The ten warning signs you’re still a screenwriting aspirant…
January 1, 2016 § 1 Comment
Okay, it’s one thing to finish a screenplay and another to understand the complexities of how it fits into forging a career or what I call “the bigger picture.” Sure, a completed screenplay is an accomplishment to be celebrated, but you have to realize it’s only the beginning of a long journey. If you’ve completed a few screenplays, congratulations. Now get back to work because it’s always going to be about the work. Writing the perfect screenplay is elusive at best, but we can still try, right? Every time out is a chance to get better and learn while you build your screenwriting arsenal.
If also you lack humility on this adventure and think it’s an easy road, the film business will humble you and fast. According to the 2015 Scoggins Report only 93 spec screenplays solid in 2015. Also there are approximately 50,000 scripts bouncing around Hollywood every year and half of the Writers Guild doesn’t report any income and those are writers with professional credits.
Consider your first screenplay as a training tool and one of many that you’ll have to write badly to get to a place where you’re writing at a professional level to compete. Specs usually end up being your calling card instead of a million dollar sale. Also realize now that everything you write is not going to sell. It might take ten scripts and four drafts of each to have one open the door for a job.
The pursuit of a Hollywood screenwriting career, especially in today’s film business, is not for the thin of skin or for anyone looking to achieve easy fame and fortune. I wish you the best of luck if that’s your intention. There are better careers that pay more on a regular basis instead of going from script to script with many never getting produced or you paid. Honestly, no one cares who wrote the screenplay when they see a film at the multiplex. They’re going to see the stars or the story and hopefully your name is still on the end product and you haven’t been fired or have to share credit.
If you’re calling yourself a screenwriter but without credits, do you have four or five solid screenplays written, other pitches, one sheets, or treatments and have you done the training necessary to compete? Professionalism is an attitude, work ethic and discipline that shows you are serious about your screenwriting even if you haven’t sold anything yet.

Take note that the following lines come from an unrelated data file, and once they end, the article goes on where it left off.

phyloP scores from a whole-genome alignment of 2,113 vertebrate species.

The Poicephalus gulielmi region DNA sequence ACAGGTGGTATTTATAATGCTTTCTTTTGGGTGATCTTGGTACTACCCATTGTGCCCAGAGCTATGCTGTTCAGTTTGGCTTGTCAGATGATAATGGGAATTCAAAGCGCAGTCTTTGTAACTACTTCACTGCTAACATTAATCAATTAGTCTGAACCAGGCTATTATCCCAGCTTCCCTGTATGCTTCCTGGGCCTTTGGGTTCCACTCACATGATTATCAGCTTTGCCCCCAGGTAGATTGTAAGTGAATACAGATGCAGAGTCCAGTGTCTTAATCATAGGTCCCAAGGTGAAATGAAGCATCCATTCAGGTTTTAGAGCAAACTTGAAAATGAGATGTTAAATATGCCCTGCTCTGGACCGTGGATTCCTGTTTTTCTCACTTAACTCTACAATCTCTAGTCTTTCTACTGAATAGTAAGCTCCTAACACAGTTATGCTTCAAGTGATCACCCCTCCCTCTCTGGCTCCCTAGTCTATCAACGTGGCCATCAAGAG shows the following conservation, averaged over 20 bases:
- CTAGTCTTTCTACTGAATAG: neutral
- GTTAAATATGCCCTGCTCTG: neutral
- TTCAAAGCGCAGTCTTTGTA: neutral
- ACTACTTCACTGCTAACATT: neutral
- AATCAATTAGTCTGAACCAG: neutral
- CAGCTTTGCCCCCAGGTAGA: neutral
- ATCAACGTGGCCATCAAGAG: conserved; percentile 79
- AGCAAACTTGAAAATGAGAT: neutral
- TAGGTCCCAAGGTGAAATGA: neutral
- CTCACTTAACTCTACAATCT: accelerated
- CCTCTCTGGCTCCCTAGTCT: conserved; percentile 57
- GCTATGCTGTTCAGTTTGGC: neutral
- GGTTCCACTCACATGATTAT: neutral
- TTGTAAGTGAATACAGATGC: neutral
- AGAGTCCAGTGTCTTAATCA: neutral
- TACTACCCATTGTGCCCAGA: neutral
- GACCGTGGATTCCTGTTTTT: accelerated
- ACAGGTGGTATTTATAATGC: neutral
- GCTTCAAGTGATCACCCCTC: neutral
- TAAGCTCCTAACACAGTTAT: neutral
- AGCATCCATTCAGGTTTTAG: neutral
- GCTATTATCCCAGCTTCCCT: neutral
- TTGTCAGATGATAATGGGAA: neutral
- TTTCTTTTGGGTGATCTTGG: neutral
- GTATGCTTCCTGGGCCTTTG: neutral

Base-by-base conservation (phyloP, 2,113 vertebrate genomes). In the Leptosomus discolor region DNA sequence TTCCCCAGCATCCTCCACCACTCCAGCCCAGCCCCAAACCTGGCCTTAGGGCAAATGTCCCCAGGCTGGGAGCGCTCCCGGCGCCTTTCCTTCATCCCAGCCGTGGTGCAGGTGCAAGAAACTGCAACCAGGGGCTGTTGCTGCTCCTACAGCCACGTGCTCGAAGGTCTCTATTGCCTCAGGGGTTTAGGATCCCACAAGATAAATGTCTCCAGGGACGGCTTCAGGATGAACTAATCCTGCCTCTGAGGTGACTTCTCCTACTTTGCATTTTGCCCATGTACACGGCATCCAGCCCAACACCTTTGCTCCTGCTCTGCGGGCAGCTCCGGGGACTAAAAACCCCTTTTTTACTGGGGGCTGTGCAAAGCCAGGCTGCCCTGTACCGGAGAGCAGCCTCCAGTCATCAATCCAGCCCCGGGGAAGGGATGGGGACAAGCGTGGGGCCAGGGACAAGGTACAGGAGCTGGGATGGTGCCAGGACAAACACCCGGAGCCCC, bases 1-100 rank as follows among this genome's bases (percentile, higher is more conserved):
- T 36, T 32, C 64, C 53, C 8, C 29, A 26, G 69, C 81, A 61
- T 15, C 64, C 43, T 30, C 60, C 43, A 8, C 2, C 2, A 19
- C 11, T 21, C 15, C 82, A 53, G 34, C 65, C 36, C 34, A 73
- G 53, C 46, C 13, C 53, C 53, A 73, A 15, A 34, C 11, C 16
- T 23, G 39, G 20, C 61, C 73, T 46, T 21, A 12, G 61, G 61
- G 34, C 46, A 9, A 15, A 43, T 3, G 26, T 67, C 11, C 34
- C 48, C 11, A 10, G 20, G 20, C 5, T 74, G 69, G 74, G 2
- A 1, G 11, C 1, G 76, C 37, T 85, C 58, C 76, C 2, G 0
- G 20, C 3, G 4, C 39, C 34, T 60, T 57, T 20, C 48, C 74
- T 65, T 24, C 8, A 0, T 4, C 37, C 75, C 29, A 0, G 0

Time to check the list…
THE TEN WARNING SIGNS YOU’RE STILL AN ASPIRANT:
1 . You don’t spend the time necessary to become a better screenwriter because you still believe it’s easy to establish a career.
2. You’re writing beyond your ability at this point in your screenwriting journey because you want to sell a Hollywood tent-pole before you’re ready.
3. Your writing is only a rehash of what you’ve seen before in movies and on television and not something unique to your voice.
4. You lack the patience to master your craft and want success to come fast without sacrifice.
5. You’re not open to notes, you’re defensive about criticism on your screenplay and bristle at the suggestion of cutting anything. You have not learned how to be a collaborator and team player with professionals.
6. You haven’t accepted it’s a long haul journey to reach any level of success in the film business and believe it’s going to be different for you because you are the “chosen one”– it’s just that Hollywood hasn’t chosen you yet.
7. You don’t learn from your mistakes and you’re doomed to repeat them.
8. You constantly bemoan, “The producers, executives and agents don’t know what they’re talking about. I see the movies out there and I can do better.” If so, why haven’t you sold anything?
9. You feel entitled to success just because you’ve completed a script and expect Hollywood to grant you a big sale and a career.
10. You do more talking about your “writing” than actually writing.
If you’re guilty of any of the signs on this list, consider making immediate changes to your attitude and game plan. Hollywood is filled with screenwriters and the odds of establishing a career and being paid regularly are horrible, but it does happen. Respect the craft and the journey because that’s what professionals do and you don’t want to be stuck aspiring for success.
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“Don’t focus on where you’re not (famous or A-list writer)—focus on where you’re at—hopefully screenwriting. Regardless of success or experience, we’re all equals in front of that blank page channeling the muse.”—Scriptcat
“‘I never feel the need to discuss my work with anyone. No, I am too busy writing it. It has got to please me and if it does I don’t need to talk about it. If it doesn’t please me, talking about it won’t improve it, since the only thing to improve it is to work on it some more. I am not a literary man but only a writer. I don’t get any pleasure from talking shop.”—William Faulkner
“Seeking support from friends and family is like having your people gathered around at your deathbed. It’s nice, but when the ship sails, all they can do is stand on the dock waving goodbye. Any support we get from persons of flesh and blood is like Monopoly money; it’s not legal tender in that sphere where we have to do our work. In fact, the more energy we spend stoking up on support from colleagues and loved ones, the weaker we become and the less capable of handling our business.” —Steven Pressfield, “The War of Art”
“There is only one way to avoid criticism: say nothing, do nothing, be nothing.”—Aristotle